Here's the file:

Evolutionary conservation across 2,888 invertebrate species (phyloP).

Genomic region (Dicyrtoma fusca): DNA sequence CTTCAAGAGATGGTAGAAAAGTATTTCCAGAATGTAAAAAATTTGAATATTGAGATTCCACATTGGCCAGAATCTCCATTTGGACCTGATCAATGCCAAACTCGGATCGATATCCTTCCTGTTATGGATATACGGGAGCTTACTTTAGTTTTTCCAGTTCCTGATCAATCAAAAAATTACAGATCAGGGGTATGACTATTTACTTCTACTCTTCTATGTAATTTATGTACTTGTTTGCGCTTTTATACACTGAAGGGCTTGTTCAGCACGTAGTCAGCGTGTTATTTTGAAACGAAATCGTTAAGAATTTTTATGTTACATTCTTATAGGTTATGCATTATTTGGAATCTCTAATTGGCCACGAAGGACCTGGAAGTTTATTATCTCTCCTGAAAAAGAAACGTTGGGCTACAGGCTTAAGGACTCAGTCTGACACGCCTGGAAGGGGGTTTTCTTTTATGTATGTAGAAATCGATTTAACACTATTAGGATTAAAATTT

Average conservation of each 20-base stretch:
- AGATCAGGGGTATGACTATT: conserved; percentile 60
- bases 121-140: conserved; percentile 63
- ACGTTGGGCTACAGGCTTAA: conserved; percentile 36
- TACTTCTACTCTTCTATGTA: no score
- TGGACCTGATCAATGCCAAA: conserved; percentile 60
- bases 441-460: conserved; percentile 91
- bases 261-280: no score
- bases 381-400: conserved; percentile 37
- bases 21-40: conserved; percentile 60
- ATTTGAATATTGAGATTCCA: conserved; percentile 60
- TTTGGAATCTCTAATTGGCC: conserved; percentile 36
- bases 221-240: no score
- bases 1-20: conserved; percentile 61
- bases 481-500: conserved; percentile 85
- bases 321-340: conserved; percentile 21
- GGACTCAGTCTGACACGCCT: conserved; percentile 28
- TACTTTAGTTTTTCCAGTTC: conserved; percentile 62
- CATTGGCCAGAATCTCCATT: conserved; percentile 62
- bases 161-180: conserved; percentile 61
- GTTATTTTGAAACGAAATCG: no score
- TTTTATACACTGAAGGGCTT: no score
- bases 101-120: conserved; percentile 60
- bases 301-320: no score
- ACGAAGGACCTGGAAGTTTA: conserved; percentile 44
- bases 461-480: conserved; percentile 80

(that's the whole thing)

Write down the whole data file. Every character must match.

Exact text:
Evolutionary conservation across 2,888 invertebrate species (phyloP).

Genomic region (Dicyrtoma fusca): DNA sequence CTTCAAGAGATGGTAGAAAAGTATTTCCAGAATGTAAAAAATTTGAATATTGAGATTCCACATTGGCCAGAATCTCCATTTGGACCTGATCAATGCCAAACTCGGATCGATATCCTTCCTGTTATGGATATACGGGAGCTTACTTTAGTTTTTCCAGTTCCTGATCAATCAAAAAATTACAGATCAGGGGTATGACTATTTACTTCTACTCTTCTATGTAATTTATGTACTTGTTTGCGCTTTTATACACTGAAGGGCTTGTTCAGCACGTAGTCAGCGTGTTATTTTGAAACGAAATCGTTAAGAATTTTTATGTTACATTCTTATAGGTTATGCATTATTTGGAATCTCTAATTGGCCACGAAGGACCTGGAAGTTTATTATCTCTCCTGAAAAAGAAACGTTGGGCTACAGGCTTAAGGACTCAGTCTGACACGCCTGGAAGGGGGTTTTCTTTTATGTATGTAGAAATCGATTTAACACTATTAGGATTAAAATTT

Average conservation of each 20-base stretch:
- AGATCAGGGGTATGACTATT: conserved; percentile 60
- bases 121-140: conserved; percentile 63
- ACGTTGGGCTACAGGCTTAA: conserved; percentile 36
- TACTTCTACTCTTCTATGTA: no score
- TGGACCTGATCAATGCCAAA: conserved; percentile 60
- bases 441-460: conserved; percentile 91
- bases 261-280: no score
- bases 381-400: conserved; percentile 37
- bases 21-40: conserved; percentile 60
- ATTTGAATATTGAGATTCCA: conserved; percentile 60
- TTTGGAATCTCTAATTGGCC: conserved; percentile 36
- bases 221-240: no score
- bases 1-20: conserved; percentile 61
- bases 481-500: conserved; percentile 85
- bases 321-340: conserved; percentile 21
- GGACTCAGTCTGACACGCCT: conserved; percentile 28
- TACTTTAGTTTTTCCAGTTC: conserved; percentile 62
- CATTGGCCAGAATCTCCATT: conserved; percentile 62
- bases 161-180: conserved; percentile 61
- GTTATTTTGAAACGAAATCG: no score
- TTTTATACACTGAAGGGCTT: no score
- bases 101-120: conserved; percentile 60
- bases 301-320: no score
- ACGAAGGACCTGGAAGTTTA: conserved; percentile 44
- bases 461-480: conserved; percentile 80